DIY Tutorial: Child’s Pajama Pants

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Hi Everyone,

I am super excited to be bringing you a new short series of ‘Handmade Christmas Gifts’. These are gifts I am making to for my family & friends, so I thought I’d share along and hopefully inspire you to make a few handmade gift items this year.

The first in my Christmas Projects will be a spin off on the DIY tutorial I made for the Child’s Pajama Shorts https://juggling5monkeys.wordpress.com/2013/08/22/diy-tutorial-childs-pajama-shorts/ and the shorts tutorial has more detailed instructions. This tutorial for ‘Child’s Flannel Pajama Pants’ will just have the basic instructions, so please refer to the other link if you need more details. While I am a big reuse, recycle type, I noticed that used boys clothes for sizes 3-10 are pretty hard to come by in good condition. I have had to buy or make more new items this year. When I do come across nice used or on sale items in the size I need or will need, I scoop them up. For instance I was doing back to school shopping for my five year old and had to pay top dollar for new sweat shirts and hoodies (Yikes, expensive) since we are going into Fall, however I also picked up some end-of-summer-sale Tees that were going for just a couple bucks for next year since I know I don’t have any in the grow into pile that will fit him next year.

Cost & Items Needed for this Project:

$3.49: 1 yard of flannel (on sale from $6.99 at Joann’s) This was the amount needed for a size 6 pair of pants for my five year old, my 2 year old’s size 3 only took 2/3 of a yard, while my older boys needed a full 2 yards due to the width of the cloth. The prices for the fabric per pair of pants ranged from just $2.33- $4.00. I chose from fabrics that were on sale or on the bargain table, but good quality. Boy prints were slim pickings on the bargain table, but I managed to find a couple prints I was happy with.

Free: Thread (already had this)

.50: Elastic I bought this by the yard from a roll from Joann’s

Free: Sewing machine (I had this already and it sure makes the project fly by)

Total Cost of Project: $4.00 LOVE it!

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Step 1: First make your pattern on a piece of paper. I just made a one sided one and placed it on the folded material and cut. Then when you open the fabric it looks like this. However, if you aren’t so confident, go ahead and make the entire pattern using a piece of paper. To make the pattern, use an actual pattern or a pair of pants or shorts, enlarging or shrinking it as necessary. Don’t forget to add seam allowance and large seam allowance for the hem around the legs and the waist.

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Step 2: Fold over along the bottom of each pant leg to hem them.

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Step 3: Go ahead and sew the hem now.

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Step 3: With both pant legs stacked on top of each other with the print side facing each other on the inside of the stack, sew the middle curved area together. Make one seam on one side and again on the other side. Pictured above is one seam and there is another identical one on the other side. At this point your pants look like picture step 1, except with the outsides facing each other on the insides and stacked up. Make sense?

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Step 4: It’s difficult to see in the picture, but I made a double seam (sew twice) on the middle curved area and up the leg seams for double strength. The last thing I want is to have repair some thing when I could be creating some thing new!  Boys are pretty hard on clothes, so extra precautions can be taken. You can even make patches on the knee area right away, if you think you will be able to use the pants for a couple years.  If you do chose to add fabric patches, they will be much easier to add BEFORE you sew the leg seams shut, and have less room to get the leg in the machine. If you are using an iron on, no worries, add it whenever you like.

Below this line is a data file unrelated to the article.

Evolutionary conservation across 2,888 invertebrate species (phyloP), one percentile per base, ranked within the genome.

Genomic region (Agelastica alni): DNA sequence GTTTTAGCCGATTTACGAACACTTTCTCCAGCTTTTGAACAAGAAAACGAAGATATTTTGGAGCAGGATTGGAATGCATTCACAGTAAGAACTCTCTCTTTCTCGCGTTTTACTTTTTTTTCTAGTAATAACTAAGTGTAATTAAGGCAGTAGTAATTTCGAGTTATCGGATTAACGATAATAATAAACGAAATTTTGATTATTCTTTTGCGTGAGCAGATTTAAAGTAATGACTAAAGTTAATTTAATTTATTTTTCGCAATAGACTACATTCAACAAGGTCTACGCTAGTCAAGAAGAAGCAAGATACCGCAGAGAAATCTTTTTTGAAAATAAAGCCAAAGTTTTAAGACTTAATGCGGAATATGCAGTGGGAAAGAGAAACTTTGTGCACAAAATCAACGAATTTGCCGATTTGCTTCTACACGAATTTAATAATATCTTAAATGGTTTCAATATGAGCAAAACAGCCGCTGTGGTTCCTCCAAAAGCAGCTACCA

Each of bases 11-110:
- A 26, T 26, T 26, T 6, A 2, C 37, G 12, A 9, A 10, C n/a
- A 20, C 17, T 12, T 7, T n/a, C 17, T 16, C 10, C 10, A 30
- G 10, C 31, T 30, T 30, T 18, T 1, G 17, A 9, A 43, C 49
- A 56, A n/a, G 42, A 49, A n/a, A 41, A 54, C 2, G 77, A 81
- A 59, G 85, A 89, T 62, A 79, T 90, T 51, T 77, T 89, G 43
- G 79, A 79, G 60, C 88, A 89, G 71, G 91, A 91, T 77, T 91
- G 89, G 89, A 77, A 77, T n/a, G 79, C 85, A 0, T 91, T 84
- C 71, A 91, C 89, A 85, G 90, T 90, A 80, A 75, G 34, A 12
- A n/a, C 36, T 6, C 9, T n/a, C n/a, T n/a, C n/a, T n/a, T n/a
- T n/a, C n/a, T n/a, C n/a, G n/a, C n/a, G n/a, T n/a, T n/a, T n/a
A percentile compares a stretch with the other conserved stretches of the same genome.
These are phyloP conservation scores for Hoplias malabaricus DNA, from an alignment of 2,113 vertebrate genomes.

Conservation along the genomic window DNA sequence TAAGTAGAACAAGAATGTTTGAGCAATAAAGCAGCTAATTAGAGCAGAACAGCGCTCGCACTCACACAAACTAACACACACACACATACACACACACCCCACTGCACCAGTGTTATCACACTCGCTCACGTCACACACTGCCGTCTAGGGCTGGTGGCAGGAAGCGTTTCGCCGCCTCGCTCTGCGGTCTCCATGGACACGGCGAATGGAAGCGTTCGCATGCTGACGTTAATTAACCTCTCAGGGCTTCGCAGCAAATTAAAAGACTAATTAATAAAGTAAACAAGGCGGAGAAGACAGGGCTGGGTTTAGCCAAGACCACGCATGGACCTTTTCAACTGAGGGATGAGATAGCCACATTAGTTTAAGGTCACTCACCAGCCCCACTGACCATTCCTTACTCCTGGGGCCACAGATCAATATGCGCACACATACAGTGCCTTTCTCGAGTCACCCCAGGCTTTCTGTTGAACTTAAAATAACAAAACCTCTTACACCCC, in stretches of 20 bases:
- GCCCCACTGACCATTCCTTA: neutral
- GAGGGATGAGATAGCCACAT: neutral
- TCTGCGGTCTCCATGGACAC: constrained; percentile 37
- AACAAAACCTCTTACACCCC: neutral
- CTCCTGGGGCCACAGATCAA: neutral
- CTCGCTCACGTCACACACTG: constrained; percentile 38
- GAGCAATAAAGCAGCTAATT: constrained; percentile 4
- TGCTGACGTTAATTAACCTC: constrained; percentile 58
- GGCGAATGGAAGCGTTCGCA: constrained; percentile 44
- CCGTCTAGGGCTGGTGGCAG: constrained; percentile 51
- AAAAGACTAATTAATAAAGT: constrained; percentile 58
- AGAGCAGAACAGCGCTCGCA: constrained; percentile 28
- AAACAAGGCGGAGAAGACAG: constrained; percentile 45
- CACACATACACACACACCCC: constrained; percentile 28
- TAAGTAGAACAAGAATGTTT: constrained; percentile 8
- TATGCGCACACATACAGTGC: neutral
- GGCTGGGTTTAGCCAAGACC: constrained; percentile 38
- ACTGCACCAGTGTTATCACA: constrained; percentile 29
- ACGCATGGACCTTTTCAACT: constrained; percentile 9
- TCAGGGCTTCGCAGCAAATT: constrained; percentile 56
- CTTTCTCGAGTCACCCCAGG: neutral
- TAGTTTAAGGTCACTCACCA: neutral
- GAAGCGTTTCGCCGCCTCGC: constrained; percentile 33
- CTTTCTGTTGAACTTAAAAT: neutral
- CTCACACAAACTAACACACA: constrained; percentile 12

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Step 5: Next, line up your pants with the middle seam in the center and the legs lined up. The picture illustrates the lined up pants and the hem for the elastic at the waist.

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Step 6: Now work on the hem for the elastic waist. Make the hem just as you did with the hem on the pant legs, just make it a little wider so you can fit an elastic in there. Leave a small gap in the seam (see picture) to thread the elastic through. I like to leave this gap open, in case you need to replace the worn elastic eventually or re size the elastic for a growing child.

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Step 7: If you are adding fabric patches to the knees, add then now.The last seam to sew are the legs. Go ahead and double sew the seam on each pant leg.

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Step 8: Place a pin on one end of your elastic and thread it through your waist seam, returning to the same hole after threading in a loop.

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Here is what your pants should look like.

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I had a little fabric left over and made ‘Beary’ a matching pair of pj’s too, using the same steps. I used a pair of pants that were bought for the bear as a pattern. These comfy pants are great to make for a sleepover party or in a valentine’s print. They would also work great as a get well, retirement or maternity/new mommy gift for a grown up. Have fun making this project for the loved ones in your life.

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